Usually, when I ask some Calvinist whether he is really a Calvinist (in the sense, say, of believing that I will end up in hell), there is a slight reluctance to say yes, and a slight wince from his congregation. I have come to the conclusion that this has something to do with the justly famed tradition of Southern hospitality: You can’t very easily invite somebody to your church and then to supper and inform him that he’s marked for perdition. More to the point, though, you soon discover that many of those attending are not so sure about all the doctrines, either, just as you very swiftly find out that a vast number of Catholics don’t truly believe more than about half of what their church instructs them to think. Every now and then I read reports of polls that tell me that more Americans believe in the virgin birth or the devil than believe in Darwinism: I’d be pretty sure that at least some of these are unwilling to confess their doubts to someone who calls them up on their kitchen phone. Meanwhile, by any measurement, the number of those who profess allegiance to no church (I am not claiming these as atheists, just skeptics) are the fastest-growing minority in America. And don’t tell me that warfare increases faith and that there are no unbelievers in foxholes: Only recently I was invited to a very spirited meeting of the freethinkers’ group at the Air Force Academy in Colorado Springs, Colo., where there has been a revolt against on-campus proselytizing by biblical-literalist instructors.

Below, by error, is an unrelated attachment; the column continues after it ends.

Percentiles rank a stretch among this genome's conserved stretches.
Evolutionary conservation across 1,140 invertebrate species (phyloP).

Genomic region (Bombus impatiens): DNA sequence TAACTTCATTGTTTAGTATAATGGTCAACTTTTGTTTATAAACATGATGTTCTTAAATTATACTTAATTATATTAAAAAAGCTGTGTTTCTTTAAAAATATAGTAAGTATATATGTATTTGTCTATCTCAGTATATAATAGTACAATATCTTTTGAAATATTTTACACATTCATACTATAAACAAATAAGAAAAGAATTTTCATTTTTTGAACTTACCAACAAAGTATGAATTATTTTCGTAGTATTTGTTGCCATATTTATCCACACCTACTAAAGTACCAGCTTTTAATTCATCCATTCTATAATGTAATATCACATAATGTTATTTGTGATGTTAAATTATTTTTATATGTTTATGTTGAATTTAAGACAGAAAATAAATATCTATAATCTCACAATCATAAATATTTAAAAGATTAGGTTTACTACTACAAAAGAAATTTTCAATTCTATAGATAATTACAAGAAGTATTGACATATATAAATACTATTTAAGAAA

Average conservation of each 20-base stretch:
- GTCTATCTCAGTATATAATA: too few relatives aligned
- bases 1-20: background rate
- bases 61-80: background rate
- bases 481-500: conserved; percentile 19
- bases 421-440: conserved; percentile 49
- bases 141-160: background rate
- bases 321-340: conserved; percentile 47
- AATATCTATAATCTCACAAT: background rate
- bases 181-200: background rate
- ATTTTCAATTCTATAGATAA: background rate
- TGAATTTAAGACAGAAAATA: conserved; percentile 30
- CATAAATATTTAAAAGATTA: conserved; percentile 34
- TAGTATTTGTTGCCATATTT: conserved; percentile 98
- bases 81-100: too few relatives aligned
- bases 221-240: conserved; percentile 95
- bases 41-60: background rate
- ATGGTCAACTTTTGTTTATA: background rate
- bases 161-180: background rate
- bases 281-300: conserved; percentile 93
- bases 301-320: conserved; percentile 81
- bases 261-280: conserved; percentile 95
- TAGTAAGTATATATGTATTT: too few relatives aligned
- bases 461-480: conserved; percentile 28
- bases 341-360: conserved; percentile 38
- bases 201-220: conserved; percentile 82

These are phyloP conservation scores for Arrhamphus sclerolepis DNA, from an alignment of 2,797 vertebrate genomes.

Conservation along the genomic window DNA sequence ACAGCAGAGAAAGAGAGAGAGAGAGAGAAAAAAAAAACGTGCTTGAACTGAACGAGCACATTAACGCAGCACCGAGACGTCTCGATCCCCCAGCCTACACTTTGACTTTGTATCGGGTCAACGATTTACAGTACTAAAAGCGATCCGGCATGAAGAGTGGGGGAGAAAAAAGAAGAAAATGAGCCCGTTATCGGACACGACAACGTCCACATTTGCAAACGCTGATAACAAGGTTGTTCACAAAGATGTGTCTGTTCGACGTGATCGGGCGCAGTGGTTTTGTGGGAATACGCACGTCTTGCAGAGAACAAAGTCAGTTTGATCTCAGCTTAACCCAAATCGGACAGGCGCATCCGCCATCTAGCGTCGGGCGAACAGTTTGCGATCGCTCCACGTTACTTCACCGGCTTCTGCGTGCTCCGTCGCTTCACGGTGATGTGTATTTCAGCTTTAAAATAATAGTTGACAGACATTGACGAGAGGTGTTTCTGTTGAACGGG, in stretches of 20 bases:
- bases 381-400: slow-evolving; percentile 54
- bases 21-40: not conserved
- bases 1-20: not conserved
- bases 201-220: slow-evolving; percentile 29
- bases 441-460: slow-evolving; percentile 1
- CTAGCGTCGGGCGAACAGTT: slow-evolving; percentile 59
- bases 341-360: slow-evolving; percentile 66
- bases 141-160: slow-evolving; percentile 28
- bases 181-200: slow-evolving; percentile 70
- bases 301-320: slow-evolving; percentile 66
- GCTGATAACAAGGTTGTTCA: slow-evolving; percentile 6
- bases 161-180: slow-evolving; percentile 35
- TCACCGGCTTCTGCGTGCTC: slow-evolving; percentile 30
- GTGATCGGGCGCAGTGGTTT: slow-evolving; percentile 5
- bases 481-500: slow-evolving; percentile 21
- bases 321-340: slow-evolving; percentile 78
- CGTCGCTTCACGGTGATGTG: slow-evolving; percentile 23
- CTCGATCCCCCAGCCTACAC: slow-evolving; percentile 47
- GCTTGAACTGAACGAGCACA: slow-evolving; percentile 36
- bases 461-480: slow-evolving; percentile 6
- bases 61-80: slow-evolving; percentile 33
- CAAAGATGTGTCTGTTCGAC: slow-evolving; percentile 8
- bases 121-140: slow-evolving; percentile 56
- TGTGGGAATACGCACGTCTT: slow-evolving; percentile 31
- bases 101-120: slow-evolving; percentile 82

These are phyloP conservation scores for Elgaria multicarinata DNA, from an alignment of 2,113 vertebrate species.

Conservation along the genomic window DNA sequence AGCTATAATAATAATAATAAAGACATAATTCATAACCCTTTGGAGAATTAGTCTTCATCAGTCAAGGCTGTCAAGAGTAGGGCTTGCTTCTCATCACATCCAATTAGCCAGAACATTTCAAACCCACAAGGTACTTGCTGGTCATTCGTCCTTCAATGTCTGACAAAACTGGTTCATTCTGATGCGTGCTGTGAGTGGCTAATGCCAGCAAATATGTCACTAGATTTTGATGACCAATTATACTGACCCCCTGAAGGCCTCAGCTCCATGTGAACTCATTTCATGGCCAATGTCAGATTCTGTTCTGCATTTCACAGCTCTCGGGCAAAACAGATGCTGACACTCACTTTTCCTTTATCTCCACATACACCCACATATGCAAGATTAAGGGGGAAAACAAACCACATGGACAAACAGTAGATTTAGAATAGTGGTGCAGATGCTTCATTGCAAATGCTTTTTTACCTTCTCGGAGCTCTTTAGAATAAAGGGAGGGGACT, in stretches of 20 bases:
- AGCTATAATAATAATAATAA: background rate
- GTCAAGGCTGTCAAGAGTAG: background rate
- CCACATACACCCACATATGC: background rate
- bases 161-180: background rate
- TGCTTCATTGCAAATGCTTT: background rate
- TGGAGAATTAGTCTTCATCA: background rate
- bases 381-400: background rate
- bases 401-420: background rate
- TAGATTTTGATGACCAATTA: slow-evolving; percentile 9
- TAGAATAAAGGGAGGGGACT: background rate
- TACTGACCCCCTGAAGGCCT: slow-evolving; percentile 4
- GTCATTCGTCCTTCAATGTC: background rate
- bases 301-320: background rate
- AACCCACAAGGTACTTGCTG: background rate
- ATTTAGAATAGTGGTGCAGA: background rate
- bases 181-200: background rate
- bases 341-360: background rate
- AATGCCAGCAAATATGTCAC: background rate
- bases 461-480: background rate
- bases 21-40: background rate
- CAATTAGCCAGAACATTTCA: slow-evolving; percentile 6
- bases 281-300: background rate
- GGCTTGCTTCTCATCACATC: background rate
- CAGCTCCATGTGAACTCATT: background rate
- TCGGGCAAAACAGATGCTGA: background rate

What I've learned from debating religious people
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